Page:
Shakyamuni Buddha wrote:Medicine-King! How should the good men or women who live after my extinction expound this Sutra of the Lotus Flower of the Wonderful Dharma to the four kinds of devotees when they wish to? They should enter the room of the Tathagata, wear the robe of the Tathagata, sit on the seat of the Tathagata, and then expound this sutra to the four kinds of devotees. To enter the room of the Tathagata means to have great compassion towards all living beings. To wear the robe of the Tathagata means to be gentle and patient. To sit on the seat of the Tathagata means to see the voidness of all things. They should do these [three] things and then without indolence expound this Sutra of the Lotus Flower of the Wonderful Dharma to Bodhisattvas and the four kinds of devotees.
Rakshasa wrote:Does anyone practice and uphold the Lotus Sutra Dharani here? I am fascinated with these cryptic Dharanis in the 21st chapter of the Lotus sutra because they do not make any sense even in Sanskrit unlike other Dharanis from other Sutras which have literal meanings and which can be translated into other languages.
How effective are these Dharanis? Will it be wrong if someone who is not pure in precepts tries chant these Dharanis?
Rakshasa wrote:Hi Kaji,
I was referring to the following dharani from chapter 21:
" And the giantesses all simultaneously and in a chorus gave to the Lord the following words of spells: iti me, iti me, iti me, iti me, iti me; nime nime nime nime nime; ruhe ruhe ruhe ruhe ruhe; stuhe stuhe stuhe stuhe stuhe, svâhâ."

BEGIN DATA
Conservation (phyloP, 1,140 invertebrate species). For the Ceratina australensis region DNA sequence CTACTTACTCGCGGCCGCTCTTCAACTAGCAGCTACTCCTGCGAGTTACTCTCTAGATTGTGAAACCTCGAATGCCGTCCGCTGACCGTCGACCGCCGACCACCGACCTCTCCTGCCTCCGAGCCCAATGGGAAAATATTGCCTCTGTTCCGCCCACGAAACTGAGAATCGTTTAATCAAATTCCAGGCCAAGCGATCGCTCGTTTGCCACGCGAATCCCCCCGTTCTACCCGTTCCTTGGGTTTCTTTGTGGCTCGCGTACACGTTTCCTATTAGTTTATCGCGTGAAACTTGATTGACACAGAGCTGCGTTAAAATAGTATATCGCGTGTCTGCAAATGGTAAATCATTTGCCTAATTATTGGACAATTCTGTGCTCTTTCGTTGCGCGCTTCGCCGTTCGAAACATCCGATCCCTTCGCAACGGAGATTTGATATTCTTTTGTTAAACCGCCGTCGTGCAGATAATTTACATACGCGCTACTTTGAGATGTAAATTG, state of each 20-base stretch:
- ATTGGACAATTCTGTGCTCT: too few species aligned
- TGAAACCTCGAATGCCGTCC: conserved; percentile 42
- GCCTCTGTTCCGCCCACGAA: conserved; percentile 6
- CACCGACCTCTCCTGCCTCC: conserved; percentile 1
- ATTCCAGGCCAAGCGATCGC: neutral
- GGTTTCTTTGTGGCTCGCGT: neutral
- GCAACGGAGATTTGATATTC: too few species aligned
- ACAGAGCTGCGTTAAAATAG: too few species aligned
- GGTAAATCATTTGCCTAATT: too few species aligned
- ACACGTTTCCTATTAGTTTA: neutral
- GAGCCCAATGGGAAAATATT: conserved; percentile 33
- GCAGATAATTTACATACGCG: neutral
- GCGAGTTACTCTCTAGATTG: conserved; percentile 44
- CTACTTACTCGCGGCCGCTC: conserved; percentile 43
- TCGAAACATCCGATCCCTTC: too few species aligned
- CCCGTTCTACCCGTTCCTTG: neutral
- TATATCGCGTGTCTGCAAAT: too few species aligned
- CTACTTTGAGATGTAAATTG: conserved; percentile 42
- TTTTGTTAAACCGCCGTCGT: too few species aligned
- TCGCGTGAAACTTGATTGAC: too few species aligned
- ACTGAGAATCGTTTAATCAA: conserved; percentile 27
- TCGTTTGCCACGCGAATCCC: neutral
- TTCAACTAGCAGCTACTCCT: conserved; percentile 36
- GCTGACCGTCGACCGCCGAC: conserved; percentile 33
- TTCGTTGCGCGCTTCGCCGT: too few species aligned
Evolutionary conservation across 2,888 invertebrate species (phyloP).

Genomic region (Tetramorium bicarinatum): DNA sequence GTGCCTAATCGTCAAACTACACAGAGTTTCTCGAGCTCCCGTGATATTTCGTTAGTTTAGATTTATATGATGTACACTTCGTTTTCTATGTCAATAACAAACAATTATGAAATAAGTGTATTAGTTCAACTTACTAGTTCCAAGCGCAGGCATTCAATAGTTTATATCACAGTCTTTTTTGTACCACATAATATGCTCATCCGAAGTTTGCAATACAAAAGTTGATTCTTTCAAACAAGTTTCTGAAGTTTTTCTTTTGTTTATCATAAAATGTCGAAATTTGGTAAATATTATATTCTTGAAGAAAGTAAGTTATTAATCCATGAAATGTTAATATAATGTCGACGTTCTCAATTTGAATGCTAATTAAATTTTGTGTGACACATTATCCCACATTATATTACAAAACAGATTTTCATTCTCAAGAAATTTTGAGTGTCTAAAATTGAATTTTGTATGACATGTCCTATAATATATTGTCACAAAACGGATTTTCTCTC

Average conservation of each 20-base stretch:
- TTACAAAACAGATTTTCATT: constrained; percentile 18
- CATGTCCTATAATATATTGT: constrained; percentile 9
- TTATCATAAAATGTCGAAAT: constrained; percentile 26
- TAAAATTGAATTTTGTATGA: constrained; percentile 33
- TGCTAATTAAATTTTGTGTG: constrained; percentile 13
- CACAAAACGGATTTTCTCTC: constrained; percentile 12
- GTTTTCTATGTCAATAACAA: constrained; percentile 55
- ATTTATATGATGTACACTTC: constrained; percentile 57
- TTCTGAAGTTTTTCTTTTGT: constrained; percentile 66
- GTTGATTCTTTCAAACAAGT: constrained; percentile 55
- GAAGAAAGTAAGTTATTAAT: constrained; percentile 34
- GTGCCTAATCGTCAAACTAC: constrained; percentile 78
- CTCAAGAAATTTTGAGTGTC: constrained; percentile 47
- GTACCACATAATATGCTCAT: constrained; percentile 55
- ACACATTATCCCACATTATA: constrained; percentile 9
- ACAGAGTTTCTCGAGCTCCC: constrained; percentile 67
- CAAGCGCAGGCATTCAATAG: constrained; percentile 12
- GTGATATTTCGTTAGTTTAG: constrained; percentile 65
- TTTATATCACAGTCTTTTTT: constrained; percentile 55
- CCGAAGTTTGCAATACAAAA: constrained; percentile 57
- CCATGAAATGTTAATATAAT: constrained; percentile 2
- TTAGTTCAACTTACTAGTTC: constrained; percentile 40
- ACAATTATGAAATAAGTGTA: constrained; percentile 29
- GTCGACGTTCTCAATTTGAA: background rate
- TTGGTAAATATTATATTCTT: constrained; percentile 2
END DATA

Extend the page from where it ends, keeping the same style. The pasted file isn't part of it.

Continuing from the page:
I think some versions give the Dharani in chapter 26? Please correct me if I am wrong. A translation from Chinese version in Fodian website gives the Dharani in chapter 26:
Finally, the Sanskrit version of Saddharmapundarika gives the Dharani in Chapter 21.
iti me iti me iti me iti me iti me| nime nime nime nime nime| ruhe ruhe ruhe ruhe ruhe| stuhe stuhe stuhe stuhe stuhe svāhā||
On a more academic note, such cryptic Dharanis are one of the reasons many scholars believe that Lotus Sutra was first written in a Prakrit variant, and many of the first Chinese translations were also done from these middle-Indic langauge compared to later Sanskrit.
Ide me, ide me, ide me, āde me, ide me; nir-me, nir-me, nir-me, nirme, nir-me; ruhi, ruhi, ruhi, ruhi, ruhi; tahi, tahi, tahi; dhū hi, nu hi,
How famous is Lotus Dharani amongst East Asians compared to Casket Seal Dharani and Mahacundi Dharani? Do you have any commentary on Lotus Dharani?
Since other Dharanis are more famous amongst the Chinese, Taiwanese and Japanese, I guess Lotus Dharani must be one of the more difficult ones which require greater prerequisites for practicing. Ou-I, the Buddhist monk, who wrote Buddhist I Ching, said that for lay disciples all the mantras and dharanis are risky (I wonder why he said so, though I guess it may have to do with the strength of precepts maintaining of the individuals), and only the Nianfo is the safest. Which is why I practice Nianfo. But recently, I have been reading more about the Mantras and Dharanis from other Mahayana scriptures.
And yes, I also have been taught that NianFo is compatible with Chan/Zen.
plassma wrote:For this reason and a few others I think that Kaji's answer may be a bit off, and perhaps a bit Tibetan-centric.
plassma wrote:In my experience, Chinese Buddhists are much more likely to repeat Amitabha Buddha's name than a mantra such as om mani padme hum, although it is true that this mantra is somewhat popular within Chinese Buddhism.
plassma wrote:The Great Compassion Dharani is indeed very important/popular in Chinese Buddhist circles but it is odd to rank the Amitabha Dharani so low on this list or even beneath the great compassion dharani, At least in modern Chinese Buddhism, Amitabha practice is central, as far as deity practices go.
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